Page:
Almost 4.4 million Americans are chronically affected with hepatitis and surprisingly enough, most of them have no clue they have it. It's no secret that many ladies and gents enjoy a mani-pedi indulgence day. In addition to the hour or two of bliss and luxury, a trip to the nail studio is also believed to be a great stress reliever (and we can all use a little bit of that!). We don't want to rain on the well-deserved pamper parade, but choosing the right salon is absolutely essential, because a recent study has proven that there is a correlation between manicures and a heightened risk for contracting hepatitis. No!! Sadly, this is true. Let's take a look.
The hepatitis virus is contracted by coming into contact with infected blood. Typically, this happens via intravenous injection of illicit drugs or via a blood transfusion prior to the adherence of stricter blood donation regulations. In some cases though, the blood contact isn't as dramatic. The reusing and thus sharing of instruments such as: nail files, nail brushes, finger bowls, foot basins, buffers, razors, clippers, and scissors - all used in nail salons and barbershops, increase the risk of coming into contact with another's blood.
Hepatitis, means exactly what it is: "liver inflammation" in Latin . The letter labels such as: A, B, C, etc. represent different strains of the virus (or in some cases a hereditary condition). Some symptoms of hepatitis are congruous and may include:
Often, people have no idea that they've contracted the hepatitis virus because either they have no symptoms or because the symptoms are so mild that they go unnoticed. Without proper treatment, some forms of hepatitis (most notably hepatitis C), can cause irreversible liver scarring that prevents the liver from performing its vital functions.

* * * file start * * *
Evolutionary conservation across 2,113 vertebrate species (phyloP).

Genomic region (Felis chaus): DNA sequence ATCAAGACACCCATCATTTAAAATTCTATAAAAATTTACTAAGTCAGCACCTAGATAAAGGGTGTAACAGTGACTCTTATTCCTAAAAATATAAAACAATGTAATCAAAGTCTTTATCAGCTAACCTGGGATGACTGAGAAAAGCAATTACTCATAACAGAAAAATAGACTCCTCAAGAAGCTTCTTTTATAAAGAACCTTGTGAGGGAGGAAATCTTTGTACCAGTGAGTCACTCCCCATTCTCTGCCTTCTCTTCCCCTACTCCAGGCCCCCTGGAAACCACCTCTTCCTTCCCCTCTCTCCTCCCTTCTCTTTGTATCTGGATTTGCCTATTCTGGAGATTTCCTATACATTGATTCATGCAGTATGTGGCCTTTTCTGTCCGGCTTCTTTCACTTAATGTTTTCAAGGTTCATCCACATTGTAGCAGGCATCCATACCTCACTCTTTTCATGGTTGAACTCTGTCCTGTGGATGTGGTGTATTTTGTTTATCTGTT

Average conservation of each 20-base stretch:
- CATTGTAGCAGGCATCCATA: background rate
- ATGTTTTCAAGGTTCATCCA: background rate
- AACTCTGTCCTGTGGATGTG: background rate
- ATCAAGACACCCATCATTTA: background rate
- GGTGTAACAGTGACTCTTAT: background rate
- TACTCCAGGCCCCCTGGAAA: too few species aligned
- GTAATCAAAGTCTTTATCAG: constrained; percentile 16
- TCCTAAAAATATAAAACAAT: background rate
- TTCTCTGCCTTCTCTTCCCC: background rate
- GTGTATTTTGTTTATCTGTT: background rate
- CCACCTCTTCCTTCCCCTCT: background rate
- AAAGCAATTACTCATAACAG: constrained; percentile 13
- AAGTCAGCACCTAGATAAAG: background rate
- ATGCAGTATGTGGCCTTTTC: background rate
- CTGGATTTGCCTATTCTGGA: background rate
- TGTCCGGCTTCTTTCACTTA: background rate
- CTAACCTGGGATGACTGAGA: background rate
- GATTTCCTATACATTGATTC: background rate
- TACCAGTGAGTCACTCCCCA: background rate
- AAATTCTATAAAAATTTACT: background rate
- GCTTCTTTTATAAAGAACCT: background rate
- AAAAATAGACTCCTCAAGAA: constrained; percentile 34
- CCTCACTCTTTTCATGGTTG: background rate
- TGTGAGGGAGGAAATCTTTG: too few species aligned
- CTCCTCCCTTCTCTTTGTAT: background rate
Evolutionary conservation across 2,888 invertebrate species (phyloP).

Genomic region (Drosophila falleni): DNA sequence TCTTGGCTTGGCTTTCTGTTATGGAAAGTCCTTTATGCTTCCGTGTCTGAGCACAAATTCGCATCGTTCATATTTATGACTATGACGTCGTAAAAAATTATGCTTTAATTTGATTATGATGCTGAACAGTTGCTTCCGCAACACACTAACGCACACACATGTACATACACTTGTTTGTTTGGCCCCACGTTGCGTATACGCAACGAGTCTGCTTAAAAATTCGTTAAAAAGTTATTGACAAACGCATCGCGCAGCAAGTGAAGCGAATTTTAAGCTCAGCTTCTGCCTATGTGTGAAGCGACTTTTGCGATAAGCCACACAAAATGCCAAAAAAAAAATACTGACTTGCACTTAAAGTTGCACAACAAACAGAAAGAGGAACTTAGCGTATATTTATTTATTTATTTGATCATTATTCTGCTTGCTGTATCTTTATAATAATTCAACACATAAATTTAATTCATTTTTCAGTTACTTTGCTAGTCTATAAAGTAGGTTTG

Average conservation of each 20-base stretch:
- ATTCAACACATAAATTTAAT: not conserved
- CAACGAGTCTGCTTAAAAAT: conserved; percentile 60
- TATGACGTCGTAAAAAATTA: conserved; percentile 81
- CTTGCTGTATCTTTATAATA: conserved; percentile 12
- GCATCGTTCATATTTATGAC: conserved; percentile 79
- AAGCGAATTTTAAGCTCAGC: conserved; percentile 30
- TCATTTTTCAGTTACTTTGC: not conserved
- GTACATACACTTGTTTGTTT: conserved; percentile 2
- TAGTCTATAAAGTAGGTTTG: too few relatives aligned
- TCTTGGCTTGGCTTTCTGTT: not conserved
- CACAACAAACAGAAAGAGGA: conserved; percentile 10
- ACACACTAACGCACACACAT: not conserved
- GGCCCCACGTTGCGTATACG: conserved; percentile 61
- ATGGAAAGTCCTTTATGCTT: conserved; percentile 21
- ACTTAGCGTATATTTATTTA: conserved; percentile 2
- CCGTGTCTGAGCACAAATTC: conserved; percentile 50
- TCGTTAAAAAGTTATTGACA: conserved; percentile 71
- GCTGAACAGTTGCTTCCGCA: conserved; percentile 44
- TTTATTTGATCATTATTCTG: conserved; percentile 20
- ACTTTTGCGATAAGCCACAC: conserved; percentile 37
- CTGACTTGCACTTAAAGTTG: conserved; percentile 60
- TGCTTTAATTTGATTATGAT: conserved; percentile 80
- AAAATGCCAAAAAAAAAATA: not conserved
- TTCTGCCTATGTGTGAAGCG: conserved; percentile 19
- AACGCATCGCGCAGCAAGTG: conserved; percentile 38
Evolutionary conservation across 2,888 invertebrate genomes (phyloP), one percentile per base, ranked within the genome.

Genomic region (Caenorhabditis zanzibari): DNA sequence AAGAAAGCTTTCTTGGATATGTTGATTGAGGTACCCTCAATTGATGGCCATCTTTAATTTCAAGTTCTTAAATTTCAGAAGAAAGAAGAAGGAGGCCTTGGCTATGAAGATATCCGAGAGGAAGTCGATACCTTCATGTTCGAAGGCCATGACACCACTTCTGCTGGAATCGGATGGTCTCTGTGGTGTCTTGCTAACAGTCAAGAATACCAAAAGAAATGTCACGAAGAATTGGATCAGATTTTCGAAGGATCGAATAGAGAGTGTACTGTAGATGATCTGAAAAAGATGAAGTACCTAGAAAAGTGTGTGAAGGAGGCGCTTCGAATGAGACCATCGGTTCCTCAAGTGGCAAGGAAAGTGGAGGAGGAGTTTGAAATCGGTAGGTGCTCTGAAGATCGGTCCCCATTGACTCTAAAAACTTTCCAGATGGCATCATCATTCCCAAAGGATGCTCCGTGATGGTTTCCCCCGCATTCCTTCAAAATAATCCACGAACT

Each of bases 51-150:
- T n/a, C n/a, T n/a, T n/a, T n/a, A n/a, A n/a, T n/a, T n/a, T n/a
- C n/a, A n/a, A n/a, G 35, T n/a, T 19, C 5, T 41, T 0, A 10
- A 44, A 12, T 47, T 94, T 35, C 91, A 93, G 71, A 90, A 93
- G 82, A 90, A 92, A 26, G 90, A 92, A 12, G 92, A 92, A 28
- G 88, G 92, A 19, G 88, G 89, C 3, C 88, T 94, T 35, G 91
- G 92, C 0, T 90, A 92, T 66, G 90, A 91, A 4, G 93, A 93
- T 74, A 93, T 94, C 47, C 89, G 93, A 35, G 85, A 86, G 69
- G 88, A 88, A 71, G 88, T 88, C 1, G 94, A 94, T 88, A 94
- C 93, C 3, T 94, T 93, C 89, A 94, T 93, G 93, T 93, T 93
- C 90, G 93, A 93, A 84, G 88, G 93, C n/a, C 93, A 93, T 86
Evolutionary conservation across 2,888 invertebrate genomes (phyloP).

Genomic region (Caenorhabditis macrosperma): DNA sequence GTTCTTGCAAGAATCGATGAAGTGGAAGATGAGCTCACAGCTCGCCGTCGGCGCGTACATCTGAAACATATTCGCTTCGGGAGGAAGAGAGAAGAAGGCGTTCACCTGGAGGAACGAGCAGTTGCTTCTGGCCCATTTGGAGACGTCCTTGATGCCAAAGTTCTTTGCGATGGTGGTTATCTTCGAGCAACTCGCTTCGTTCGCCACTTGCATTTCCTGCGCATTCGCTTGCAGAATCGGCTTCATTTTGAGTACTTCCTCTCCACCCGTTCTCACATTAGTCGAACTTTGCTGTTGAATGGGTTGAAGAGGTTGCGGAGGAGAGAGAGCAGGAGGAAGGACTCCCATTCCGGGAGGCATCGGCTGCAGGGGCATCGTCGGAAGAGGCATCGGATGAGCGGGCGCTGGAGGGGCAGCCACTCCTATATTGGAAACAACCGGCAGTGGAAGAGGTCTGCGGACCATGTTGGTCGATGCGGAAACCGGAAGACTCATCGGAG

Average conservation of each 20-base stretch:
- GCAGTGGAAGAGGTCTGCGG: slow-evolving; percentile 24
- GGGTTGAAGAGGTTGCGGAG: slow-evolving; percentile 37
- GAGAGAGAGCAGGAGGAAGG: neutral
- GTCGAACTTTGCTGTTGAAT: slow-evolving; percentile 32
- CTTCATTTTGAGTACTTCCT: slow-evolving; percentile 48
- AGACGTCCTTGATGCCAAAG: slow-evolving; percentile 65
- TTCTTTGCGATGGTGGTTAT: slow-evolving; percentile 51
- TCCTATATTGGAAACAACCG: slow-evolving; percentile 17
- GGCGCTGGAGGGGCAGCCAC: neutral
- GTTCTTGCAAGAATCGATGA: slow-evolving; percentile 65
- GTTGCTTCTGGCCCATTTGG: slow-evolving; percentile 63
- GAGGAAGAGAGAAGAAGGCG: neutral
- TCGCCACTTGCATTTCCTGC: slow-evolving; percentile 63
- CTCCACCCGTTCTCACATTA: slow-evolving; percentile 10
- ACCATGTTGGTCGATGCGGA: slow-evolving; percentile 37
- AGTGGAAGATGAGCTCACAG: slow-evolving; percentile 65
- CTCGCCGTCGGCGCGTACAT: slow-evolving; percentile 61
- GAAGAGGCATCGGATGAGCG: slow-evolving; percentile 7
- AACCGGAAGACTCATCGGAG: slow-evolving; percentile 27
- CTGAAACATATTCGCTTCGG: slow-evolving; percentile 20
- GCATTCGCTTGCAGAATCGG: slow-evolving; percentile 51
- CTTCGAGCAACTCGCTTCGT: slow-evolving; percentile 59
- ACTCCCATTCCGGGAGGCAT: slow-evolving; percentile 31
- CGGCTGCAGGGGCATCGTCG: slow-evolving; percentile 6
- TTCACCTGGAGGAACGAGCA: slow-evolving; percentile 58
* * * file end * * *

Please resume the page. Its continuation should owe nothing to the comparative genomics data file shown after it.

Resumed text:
In addition to the risk for contracting the hepatitis virus through blood, manicures and pedicures might also put the body at risk for developing hepatitis via toxins. Some of the solvents and polishes used in salons contain harsh chemicals, which are absorbed through the skin. The liver processes all toxins that enter the blood stream.. even those that are not ingested.
Nevertheless, there are a couple of ways in which you can protect yourself at the nail salon. First of all, make sure that your salon’s license is clearly posted. Secondly, all instruments should be sterilized before each use. The same applies for foot basins and the suction screens in tubs, which is where deadly bacteria gets trapped. Moreover, always watch out for unmarked containers, if there is no label, then it is most probably diluted. It also wouldn't hurt to take your own nail polish to the shop.
Bear in mind that nail salons and barbershops aren't the only places to hone in on hygienics: tattoo or body piercing shops, waxing studios, dental care offices, and any place that could expose your skin to that of another's. Getting a manicure and/ or pedicure can make for an amazing afternoon; just be heedful that all of the instruments used are clean, sterile and safe.